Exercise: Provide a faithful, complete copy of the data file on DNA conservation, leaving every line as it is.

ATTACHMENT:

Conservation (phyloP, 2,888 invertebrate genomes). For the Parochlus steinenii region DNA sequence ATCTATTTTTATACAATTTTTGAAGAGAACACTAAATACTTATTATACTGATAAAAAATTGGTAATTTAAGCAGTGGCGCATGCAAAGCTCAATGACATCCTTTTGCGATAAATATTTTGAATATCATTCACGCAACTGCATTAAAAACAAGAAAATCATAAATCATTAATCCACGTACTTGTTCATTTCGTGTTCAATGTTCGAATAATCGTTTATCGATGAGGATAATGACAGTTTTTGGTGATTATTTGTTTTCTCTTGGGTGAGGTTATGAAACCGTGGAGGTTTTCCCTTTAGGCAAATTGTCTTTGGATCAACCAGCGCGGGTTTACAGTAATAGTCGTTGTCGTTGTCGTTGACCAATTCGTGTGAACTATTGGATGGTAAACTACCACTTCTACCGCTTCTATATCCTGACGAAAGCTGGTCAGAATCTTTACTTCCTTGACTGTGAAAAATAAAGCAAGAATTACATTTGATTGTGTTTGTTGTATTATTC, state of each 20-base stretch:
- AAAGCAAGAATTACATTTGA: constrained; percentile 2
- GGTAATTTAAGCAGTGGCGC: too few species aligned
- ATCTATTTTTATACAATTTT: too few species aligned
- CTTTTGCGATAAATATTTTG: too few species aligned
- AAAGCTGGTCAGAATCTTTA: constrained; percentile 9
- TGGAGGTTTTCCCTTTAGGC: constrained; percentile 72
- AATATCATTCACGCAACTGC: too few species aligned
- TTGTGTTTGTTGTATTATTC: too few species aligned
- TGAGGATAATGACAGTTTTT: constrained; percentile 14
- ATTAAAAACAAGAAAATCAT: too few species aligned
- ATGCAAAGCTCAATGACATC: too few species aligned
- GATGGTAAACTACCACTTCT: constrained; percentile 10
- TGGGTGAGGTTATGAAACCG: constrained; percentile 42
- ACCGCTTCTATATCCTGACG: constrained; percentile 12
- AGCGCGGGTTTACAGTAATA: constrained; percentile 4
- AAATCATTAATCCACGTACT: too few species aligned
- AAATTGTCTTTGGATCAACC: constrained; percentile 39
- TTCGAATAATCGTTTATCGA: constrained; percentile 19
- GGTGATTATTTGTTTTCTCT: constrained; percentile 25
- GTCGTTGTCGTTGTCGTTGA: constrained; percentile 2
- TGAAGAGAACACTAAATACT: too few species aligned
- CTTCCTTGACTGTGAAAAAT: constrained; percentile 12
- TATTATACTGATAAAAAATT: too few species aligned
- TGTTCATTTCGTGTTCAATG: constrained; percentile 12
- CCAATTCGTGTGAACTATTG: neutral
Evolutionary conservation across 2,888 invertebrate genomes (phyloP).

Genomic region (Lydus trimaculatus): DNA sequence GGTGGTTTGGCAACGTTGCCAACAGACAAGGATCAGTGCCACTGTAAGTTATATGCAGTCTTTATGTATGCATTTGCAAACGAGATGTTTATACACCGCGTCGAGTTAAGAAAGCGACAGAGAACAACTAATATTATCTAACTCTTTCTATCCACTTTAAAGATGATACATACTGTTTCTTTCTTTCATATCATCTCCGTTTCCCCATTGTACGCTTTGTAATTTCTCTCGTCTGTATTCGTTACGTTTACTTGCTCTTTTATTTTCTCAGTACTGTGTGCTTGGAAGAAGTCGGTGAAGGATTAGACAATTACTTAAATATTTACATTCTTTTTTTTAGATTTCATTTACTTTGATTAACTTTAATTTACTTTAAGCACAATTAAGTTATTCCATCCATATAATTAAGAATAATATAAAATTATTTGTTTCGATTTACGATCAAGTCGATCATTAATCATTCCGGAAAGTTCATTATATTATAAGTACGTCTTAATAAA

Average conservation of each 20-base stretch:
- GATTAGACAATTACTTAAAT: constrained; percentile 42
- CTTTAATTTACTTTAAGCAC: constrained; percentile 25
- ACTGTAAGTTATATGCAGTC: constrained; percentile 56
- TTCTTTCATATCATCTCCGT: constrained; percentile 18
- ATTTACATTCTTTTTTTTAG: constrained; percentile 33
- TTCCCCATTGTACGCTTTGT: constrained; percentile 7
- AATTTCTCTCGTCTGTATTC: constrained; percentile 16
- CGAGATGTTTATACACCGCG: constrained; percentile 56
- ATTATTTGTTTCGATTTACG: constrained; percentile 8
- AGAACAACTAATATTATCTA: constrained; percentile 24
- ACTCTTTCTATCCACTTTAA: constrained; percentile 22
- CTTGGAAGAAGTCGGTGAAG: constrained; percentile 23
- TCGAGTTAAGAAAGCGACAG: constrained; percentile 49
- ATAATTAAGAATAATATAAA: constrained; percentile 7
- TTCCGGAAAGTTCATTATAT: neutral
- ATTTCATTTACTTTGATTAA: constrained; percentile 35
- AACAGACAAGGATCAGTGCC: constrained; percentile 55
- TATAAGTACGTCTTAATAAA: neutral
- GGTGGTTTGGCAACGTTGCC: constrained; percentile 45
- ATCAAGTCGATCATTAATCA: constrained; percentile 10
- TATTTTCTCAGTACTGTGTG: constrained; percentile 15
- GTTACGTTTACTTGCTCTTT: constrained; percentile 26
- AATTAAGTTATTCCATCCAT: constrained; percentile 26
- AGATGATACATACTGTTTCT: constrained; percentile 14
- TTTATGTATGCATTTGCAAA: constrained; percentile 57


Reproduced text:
Conservation (phyloP, 2,888 invertebrate genomes). For the Parochlus steinenii region DNA sequence ATCTATTTTTATACAATTTTTGAAGAGAACACTAAATACTTATTATACTGATAAAAAATTGGTAATTTAAGCAGTGGCGCATGCAAAGCTCAATGACATCCTTTTGCGATAAATATTTTGAATATCATTCACGCAACTGCATTAAAAACAAGAAAATCATAAATCATTAATCCACGTACTTGTTCATTTCGTGTTCAATGTTCGAATAATCGTTTATCGATGAGGATAATGACAGTTTTTGGTGATTATTTGTTTTCTCTTGGGTGAGGTTATGAAACCGTGGAGGTTTTCCCTTTAGGCAAATTGTCTTTGGATCAACCAGCGCGGGTTTACAGTAATAGTCGTTGTCGTTGTCGTTGACCAATTCGTGTGAACTATTGGATGGTAAACTACCACTTCTACCGCTTCTATATCCTGACGAAAGCTGGTCAGAATCTTTACTTCCTTGACTGTGAAAAATAAAGCAAGAATTACATTTGATTGTGTTTGTTGTATTATTC, state of each 20-base stretch:
- AAAGCAAGAATTACATTTGA: constrained; percentile 2
- GGTAATTTAAGCAGTGGCGC: too few species aligned
- ATCTATTTTTATACAATTTT: too few species aligned
- CTTTTGCGATAAATATTTTG: too few species aligned
- AAAGCTGGTCAGAATCTTTA: constrained; percentile 9
- TGGAGGTTTTCCCTTTAGGC: constrained; percentile 72
- AATATCATTCACGCAACTGC: too few species aligned
- TTGTGTTTGTTGTATTATTC: too few species aligned
- TGAGGATAATGACAGTTTTT: constrained; percentile 14
- ATTAAAAACAAGAAAATCAT: too few species aligned
- ATGCAAAGCTCAATGACATC: too few species aligned
- GATGGTAAACTACCACTTCT: constrained; percentile 10
- TGGGTGAGGTTATGAAACCG: constrained; percentile 42
- ACCGCTTCTATATCCTGACG: constrained; percentile 12
- AGCGCGGGTTTACAGTAATA: constrained; percentile 4
- AAATCATTAATCCACGTACT: too few species aligned
- AAATTGTCTTTGGATCAACC: constrained; percentile 39
- TTCGAATAATCGTTTATCGA: constrained; percentile 19
- GGTGATTATTTGTTTTCTCT: constrained; percentile 25
- GTCGTTGTCGTTGTCGTTGA: constrained; percentile 2
- TGAAGAGAACACTAAATACT: too few species aligned
- CTTCCTTGACTGTGAAAAAT: constrained; percentile 12
- TATTATACTGATAAAAAATT: too few species aligned
- TGTTCATTTCGTGTTCAATG: constrained; percentile 12
- CCAATTCGTGTGAACTATTG: neutral
Evolutionary conservation across 2,888 invertebrate genomes (phyloP).

Genomic region (Lydus trimaculatus): DNA sequence GGTGGTTTGGCAACGTTGCCAACAGACAAGGATCAGTGCCACTGTAAGTTATATGCAGTCTTTATGTATGCATTTGCAAACGAGATGTTTATACACCGCGTCGAGTTAAGAAAGCGACAGAGAACAACTAATATTATCTAACTCTTTCTATCCACTTTAAAGATGATACATACTGTTTCTTTCTTTCATATCATCTCCGTTTCCCCATTGTACGCTTTGTAATTTCTCTCGTCTGTATTCGTTACGTTTACTTGCTCTTTTATTTTCTCAGTACTGTGTGCTTGGAAGAAGTCGGTGAAGGATTAGACAATTACTTAAATATTTACATTCTTTTTTTTAGATTTCATTTACTTTGATTAACTTTAATTTACTTTAAGCACAATTAAGTTATTCCATCCATATAATTAAGAATAATATAAAATTATTTGTTTCGATTTACGATCAAGTCGATCATTAATCATTCCGGAAAGTTCATTATATTATAAGTACGTCTTAATAAA

Average conservation of each 20-base stretch:
- GATTAGACAATTACTTAAAT: constrained; percentile 42
- CTTTAATTTACTTTAAGCAC: constrained; percentile 25
- ACTGTAAGTTATATGCAGTC: constrained; percentile 56
- TTCTTTCATATCATCTCCGT: constrained; percentile 18
- ATTTACATTCTTTTTTTTAG: constrained; percentile 33
- TTCCCCATTGTACGCTTTGT: constrained; percentile 7
- AATTTCTCTCGTCTGTATTC: constrained; percentile 16
- CGAGATGTTTATACACCGCG: constrained; percentile 56
- ATTATTTGTTTCGATTTACG: constrained; percentile 8
- AGAACAACTAATATTATCTA: constrained; percentile 24
- ACTCTTTCTATCCACTTTAA: constrained; percentile 22
- CTTGGAAGAAGTCGGTGAAG: constrained; percentile 23
- TCGAGTTAAGAAAGCGACAG: constrained; percentile 49
- ATAATTAAGAATAATATAAA: constrained; percentile 7
- TTCCGGAAAGTTCATTATAT: neutral
- ATTTCATTTACTTTGATTAA: constrained; percentile 35
- AACAGACAAGGATCAGTGCC: constrained; percentile 55
- TATAAGTACGTCTTAATAAA: neutral
- GGTGGTTTGGCAACGTTGCC: constrained; percentile 45
- ATCAAGTCGATCATTAATCA: constrained; percentile 10
- TATTTTCTCAGTACTGTGTG: constrained; percentile 15
- GTTACGTTTACTTGCTCTTT: constrained; percentile 26
- AATTAAGTTATTCCATCCAT: constrained; percentile 26
- AGATGATACATACTGTTTCT: constrained; percentile 14
- TTTATGTATGCATTTGCAAA: constrained; percentile 57